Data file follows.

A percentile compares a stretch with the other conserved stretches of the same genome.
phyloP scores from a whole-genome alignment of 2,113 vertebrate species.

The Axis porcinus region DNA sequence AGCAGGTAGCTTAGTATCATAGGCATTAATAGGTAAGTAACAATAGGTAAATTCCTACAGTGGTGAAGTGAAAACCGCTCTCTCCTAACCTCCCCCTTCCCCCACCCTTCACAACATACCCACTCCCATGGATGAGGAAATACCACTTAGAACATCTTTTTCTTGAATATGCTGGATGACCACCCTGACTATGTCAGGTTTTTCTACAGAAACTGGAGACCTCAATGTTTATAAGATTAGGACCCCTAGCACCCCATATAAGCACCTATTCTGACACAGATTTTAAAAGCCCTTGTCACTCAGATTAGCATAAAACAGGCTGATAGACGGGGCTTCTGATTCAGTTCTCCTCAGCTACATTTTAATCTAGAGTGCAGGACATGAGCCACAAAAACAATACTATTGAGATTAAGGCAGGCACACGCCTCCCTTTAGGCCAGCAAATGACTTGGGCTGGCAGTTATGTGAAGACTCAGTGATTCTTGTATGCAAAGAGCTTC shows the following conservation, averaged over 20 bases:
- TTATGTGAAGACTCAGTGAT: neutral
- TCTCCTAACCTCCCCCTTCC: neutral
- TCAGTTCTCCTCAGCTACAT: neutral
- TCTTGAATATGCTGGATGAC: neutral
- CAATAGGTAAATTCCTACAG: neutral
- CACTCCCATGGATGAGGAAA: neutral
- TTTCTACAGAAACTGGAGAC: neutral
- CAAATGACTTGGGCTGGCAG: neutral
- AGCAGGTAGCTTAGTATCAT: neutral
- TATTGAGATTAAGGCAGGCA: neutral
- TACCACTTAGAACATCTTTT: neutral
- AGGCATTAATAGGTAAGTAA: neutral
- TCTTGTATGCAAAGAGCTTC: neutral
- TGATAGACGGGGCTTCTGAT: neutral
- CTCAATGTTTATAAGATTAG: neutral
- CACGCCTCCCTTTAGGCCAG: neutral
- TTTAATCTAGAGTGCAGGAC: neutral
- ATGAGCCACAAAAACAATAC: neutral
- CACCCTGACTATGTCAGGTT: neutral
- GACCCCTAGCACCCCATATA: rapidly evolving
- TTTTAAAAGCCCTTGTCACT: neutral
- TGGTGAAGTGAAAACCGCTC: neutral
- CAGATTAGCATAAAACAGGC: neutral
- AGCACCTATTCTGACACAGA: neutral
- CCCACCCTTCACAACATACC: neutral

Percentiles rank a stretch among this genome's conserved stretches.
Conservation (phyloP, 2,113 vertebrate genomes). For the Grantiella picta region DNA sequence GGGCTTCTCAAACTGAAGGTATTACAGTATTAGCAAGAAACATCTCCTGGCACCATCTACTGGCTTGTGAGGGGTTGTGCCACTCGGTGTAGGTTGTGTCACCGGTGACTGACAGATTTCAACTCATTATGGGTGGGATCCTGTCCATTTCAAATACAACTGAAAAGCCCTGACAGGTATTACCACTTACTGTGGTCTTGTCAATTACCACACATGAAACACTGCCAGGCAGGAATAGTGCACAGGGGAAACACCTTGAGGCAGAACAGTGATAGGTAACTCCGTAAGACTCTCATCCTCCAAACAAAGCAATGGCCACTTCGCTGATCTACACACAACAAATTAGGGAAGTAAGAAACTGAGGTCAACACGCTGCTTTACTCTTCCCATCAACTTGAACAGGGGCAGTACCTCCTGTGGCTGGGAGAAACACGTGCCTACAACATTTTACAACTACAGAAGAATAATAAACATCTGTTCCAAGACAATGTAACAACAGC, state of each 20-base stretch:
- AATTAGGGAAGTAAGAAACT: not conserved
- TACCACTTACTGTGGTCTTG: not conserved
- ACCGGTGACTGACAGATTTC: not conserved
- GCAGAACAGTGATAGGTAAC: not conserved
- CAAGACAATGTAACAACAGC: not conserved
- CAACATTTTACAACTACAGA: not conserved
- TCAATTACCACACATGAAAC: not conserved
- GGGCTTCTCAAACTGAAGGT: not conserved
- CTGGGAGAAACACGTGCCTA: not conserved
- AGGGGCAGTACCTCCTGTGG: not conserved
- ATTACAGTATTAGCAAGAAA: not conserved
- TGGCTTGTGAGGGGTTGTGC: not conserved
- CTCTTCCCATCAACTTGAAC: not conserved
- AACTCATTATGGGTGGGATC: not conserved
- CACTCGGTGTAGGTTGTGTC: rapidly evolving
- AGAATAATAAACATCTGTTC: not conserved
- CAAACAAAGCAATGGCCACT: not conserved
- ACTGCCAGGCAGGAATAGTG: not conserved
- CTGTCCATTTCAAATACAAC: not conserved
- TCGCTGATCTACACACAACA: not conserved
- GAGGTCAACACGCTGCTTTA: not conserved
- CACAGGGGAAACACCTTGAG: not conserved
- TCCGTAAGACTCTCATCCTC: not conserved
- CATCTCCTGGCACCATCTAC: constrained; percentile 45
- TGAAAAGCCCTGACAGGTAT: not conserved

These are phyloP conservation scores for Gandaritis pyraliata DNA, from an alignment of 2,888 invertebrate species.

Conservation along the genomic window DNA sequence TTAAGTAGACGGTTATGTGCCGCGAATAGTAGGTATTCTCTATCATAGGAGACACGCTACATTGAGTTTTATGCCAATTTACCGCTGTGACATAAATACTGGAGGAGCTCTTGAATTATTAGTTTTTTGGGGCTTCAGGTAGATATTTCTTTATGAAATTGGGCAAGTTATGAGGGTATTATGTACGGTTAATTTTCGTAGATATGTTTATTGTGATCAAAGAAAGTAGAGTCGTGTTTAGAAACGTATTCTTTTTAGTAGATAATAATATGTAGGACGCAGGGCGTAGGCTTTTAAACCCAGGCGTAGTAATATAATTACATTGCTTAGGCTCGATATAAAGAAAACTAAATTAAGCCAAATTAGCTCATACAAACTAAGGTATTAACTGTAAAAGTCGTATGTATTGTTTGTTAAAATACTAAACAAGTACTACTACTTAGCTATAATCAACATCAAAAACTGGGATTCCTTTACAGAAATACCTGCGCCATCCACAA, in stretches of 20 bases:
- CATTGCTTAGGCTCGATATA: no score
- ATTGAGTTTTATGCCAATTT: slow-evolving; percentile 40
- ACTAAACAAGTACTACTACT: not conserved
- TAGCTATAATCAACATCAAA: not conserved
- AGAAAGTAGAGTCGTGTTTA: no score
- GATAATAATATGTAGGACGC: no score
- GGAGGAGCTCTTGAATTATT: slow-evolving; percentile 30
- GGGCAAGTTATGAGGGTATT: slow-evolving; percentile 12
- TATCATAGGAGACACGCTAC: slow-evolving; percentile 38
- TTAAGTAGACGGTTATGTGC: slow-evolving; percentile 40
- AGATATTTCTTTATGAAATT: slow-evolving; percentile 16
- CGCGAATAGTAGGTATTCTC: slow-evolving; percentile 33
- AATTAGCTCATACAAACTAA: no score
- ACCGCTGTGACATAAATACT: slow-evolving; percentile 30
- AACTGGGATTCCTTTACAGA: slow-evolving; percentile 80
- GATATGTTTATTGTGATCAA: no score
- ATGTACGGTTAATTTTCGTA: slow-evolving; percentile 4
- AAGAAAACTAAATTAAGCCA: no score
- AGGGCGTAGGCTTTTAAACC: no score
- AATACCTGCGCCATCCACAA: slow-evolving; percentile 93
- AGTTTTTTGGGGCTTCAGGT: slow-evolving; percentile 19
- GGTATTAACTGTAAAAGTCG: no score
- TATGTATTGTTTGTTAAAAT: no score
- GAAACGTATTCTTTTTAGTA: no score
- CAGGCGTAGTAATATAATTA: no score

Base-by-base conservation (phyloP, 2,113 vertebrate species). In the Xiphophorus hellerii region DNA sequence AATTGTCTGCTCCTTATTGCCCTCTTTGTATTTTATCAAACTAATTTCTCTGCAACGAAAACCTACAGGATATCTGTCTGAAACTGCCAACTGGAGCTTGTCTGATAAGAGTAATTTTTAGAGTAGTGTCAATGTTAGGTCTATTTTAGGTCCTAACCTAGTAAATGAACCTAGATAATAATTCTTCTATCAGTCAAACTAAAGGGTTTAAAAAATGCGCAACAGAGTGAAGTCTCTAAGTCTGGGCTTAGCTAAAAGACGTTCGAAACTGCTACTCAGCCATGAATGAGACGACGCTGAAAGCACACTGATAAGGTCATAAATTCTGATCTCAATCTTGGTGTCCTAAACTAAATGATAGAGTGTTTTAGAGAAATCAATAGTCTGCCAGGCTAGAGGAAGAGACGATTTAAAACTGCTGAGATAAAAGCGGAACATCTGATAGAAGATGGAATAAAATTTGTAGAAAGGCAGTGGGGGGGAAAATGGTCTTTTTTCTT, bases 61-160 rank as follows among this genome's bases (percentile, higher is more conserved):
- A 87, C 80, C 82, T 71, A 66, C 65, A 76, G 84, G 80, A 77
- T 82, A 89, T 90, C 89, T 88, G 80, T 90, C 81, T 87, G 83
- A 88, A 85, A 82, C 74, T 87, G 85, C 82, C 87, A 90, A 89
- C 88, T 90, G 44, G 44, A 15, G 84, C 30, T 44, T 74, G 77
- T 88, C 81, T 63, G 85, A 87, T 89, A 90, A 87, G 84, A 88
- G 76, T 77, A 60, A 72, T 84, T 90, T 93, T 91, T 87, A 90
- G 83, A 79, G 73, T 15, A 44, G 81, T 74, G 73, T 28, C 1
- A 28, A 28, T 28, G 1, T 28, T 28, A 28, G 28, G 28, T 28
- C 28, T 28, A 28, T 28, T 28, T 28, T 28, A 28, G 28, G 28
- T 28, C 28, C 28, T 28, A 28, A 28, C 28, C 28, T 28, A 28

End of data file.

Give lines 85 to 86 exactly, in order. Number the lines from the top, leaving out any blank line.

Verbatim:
- T 82, A 89, T 90, C 89, T 88, G 80, T 90, C 81, T 87, G 83
- A 88, A 85, A 82, C 74, T 87, G 85, C 82, C 87, A 90, A 89